Older people are defined as those 65 years of age and over. Turning 65 can be a milestone – it used to be the official age of retirement, and is currently the age at which people are eligible for national superannuation. Because the group of older people spans about 35 years, people within it vary widely in terms of age, employment, health and life history. Sometimes people between 65 and 80 are referred to as ‘young-old’ and those above as ‘old-old’. In 2013, 75% of older people were between 65 and 79. Overall the 65-plus generation have widely differing life experiences and beliefs.
Living history books
Older people in the early 21st century have lived through some key events in New Zealand’s history – the 1930s depression, the 1931 Hawke’s Bay earthquake, the Second World War and the 2010–11 Canterbury earthquakes. They have experienced technological firsts that younger people take for granted, like passenger travel on aeroplanes (to the other side of the world) and antibiotics.
Many older people see their 60s and 70s as a time to enjoy life without the worries of work or family. Those who can afford it go on holidays around the world, or tour Australia or New Zealand in a campervan. They may begin new hobbies such as genealogy, and undertake voluntary work. They also spend time with their family and in community and political affairs – some local and national politicians are 65 or over. Many remain in paid work. Life can slow down when people reach their 80s, though some remain active into their 90s.
A happy bunch
A 2007 survey found that older people in New Zealand were generally happy and content and had a high level of wellbeing. They had the highest 'level of satisfaction with life' of all the age-groups.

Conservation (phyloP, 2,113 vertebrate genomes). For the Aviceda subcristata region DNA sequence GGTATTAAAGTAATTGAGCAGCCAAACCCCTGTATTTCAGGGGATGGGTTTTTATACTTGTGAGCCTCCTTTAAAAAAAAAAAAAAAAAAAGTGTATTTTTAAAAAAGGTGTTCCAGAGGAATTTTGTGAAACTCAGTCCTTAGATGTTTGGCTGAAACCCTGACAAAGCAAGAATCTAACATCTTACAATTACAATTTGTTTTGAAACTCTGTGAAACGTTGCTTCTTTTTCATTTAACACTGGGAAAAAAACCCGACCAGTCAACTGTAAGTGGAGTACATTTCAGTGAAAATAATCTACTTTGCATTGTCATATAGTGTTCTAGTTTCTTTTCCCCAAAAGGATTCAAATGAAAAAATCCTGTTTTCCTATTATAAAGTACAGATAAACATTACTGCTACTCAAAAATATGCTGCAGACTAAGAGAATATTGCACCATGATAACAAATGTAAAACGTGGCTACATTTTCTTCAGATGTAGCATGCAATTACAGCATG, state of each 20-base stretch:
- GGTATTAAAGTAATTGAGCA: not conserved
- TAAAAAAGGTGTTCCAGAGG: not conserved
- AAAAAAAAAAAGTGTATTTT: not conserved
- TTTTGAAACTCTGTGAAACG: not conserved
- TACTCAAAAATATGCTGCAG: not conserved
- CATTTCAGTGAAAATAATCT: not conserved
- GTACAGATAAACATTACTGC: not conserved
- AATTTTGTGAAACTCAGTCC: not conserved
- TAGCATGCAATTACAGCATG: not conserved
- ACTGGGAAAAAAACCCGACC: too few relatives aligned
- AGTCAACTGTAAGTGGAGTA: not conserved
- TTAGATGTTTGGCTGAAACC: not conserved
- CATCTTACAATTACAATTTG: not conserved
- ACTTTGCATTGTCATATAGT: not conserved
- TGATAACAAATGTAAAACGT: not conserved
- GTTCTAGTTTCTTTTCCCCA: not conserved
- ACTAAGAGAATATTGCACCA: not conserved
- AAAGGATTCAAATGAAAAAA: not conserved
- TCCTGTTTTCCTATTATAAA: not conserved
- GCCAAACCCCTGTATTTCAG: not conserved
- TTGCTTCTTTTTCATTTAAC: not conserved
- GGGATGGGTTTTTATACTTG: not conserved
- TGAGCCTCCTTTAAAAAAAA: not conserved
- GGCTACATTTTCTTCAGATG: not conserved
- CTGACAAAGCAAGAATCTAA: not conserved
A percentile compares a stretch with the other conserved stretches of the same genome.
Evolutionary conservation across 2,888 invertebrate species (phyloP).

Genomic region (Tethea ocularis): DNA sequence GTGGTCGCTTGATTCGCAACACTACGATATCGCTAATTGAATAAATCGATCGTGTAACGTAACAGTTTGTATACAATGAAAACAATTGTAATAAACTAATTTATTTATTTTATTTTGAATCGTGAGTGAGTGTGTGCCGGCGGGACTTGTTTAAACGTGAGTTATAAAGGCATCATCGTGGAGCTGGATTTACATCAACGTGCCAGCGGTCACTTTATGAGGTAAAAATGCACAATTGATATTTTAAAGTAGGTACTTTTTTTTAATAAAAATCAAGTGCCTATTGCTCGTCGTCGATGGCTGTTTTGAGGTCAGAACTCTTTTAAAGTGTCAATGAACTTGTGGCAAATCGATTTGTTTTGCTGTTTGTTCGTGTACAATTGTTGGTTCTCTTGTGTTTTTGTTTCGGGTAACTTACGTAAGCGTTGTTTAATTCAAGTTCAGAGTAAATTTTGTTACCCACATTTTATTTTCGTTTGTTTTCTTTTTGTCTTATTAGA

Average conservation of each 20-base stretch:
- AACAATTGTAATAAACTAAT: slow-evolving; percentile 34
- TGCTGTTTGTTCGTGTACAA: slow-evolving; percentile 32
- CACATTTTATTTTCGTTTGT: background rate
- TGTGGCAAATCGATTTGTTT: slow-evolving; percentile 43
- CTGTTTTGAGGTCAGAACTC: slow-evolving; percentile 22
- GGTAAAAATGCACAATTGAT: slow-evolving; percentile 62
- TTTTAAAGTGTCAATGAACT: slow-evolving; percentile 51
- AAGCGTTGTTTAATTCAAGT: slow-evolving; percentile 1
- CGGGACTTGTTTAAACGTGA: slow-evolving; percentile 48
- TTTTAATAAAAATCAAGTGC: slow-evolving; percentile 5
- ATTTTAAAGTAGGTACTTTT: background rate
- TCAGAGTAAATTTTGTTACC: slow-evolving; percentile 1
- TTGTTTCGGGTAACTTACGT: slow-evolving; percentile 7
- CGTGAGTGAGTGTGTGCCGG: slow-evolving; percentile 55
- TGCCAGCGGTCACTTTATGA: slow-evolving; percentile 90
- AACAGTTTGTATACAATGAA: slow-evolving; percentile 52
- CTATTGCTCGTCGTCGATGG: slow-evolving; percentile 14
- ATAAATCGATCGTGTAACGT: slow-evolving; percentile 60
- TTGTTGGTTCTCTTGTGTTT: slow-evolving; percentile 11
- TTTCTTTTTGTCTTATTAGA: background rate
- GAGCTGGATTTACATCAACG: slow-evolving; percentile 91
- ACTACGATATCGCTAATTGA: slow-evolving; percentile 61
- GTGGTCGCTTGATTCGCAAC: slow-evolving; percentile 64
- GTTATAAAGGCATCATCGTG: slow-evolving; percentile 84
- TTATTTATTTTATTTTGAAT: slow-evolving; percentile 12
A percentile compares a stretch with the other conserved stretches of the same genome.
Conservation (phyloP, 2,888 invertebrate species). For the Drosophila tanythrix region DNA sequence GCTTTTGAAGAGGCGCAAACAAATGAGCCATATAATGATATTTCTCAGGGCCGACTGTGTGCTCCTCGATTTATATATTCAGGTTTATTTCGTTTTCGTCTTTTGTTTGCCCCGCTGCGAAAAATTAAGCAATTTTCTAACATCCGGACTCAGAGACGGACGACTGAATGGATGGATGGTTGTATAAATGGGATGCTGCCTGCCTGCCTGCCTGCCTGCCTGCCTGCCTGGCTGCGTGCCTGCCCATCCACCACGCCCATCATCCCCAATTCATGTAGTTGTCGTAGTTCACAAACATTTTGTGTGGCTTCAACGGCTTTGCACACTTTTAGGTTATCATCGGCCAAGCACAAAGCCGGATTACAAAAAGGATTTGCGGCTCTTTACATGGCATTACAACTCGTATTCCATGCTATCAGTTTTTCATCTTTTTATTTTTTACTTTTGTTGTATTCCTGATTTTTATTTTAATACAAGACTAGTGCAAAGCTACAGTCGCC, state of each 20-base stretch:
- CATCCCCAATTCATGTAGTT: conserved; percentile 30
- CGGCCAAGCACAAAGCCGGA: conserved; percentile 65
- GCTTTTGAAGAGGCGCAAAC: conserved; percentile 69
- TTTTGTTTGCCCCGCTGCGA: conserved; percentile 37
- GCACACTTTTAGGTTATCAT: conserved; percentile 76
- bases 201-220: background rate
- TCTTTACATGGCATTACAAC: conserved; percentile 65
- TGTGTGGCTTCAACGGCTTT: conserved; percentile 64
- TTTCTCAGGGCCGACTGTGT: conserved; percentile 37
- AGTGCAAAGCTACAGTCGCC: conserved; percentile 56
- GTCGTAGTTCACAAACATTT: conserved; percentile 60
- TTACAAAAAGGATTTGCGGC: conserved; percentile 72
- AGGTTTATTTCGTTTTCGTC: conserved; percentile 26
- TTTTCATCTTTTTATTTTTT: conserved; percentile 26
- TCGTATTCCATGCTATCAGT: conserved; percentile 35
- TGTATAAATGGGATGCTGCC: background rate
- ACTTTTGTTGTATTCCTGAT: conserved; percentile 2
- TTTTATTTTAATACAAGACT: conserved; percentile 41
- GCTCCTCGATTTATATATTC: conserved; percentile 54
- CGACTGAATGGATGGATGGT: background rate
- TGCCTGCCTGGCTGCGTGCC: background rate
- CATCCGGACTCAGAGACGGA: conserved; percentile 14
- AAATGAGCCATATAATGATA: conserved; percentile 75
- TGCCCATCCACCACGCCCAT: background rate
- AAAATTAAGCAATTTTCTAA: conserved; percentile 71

In the early 21st century New Zealand’s population aged rapidly. This is one of the most significant demographic changes in New Zealand history. In December 2015 there were an estimated 674,200 people aged 65 and over. 15% of New Zealanders were aged over 65. By 2038, it is estimated that there will be almost 1.3 million people aged 65 and over – approximately one in four people. By the late 2020s there will be more people 65 and over than children aged 14 and under.
An ageing population has many social implications. There may be fewer people of working age paying income tax, and more older people needing government-funded superannuation and using public health services than in the past. There will be more economic and political pressure to increase the age of superannuation entitlement. However, it is also likely that older people will work and pay income tax for longer than they did in the past. It is also possible that the age of eligibility for national superannuation (state pension) will be extended to 67 years, which could encourage those over 65 to stay in paid work for longer.
There are fewer men than women among older New Zealanders – the 2013 census showed that 46% were men and 54% women. This is because women live longer than men by an average of four years. As men and women age, this difference becomes more pronounced. In 2013, 36% of people aged 85 and over were men and 64% were women.
In the 2013 census most older people (88%) identified themselves as European. This is projected to fall to 77% by 2038.
Few Māori are over 65 years – 32,200 in 2013. Although Māori were 15% of the total population, only 6% of all people 65 and over were Māori. Only 5% of that Māori population were 65 and over. The Māori population is increasing rapidly and by 2038 there will be around 130,000 older Māori – 10% of the older population, and 12% of the Māori population. As with non-Māori, there are more women than men over 65.
In 2013, 5% of the New Zealand population 65 and over were Asian (which is projected to increase to 13% by 2038) and 2% were Pacific Islanders (4% by 2038).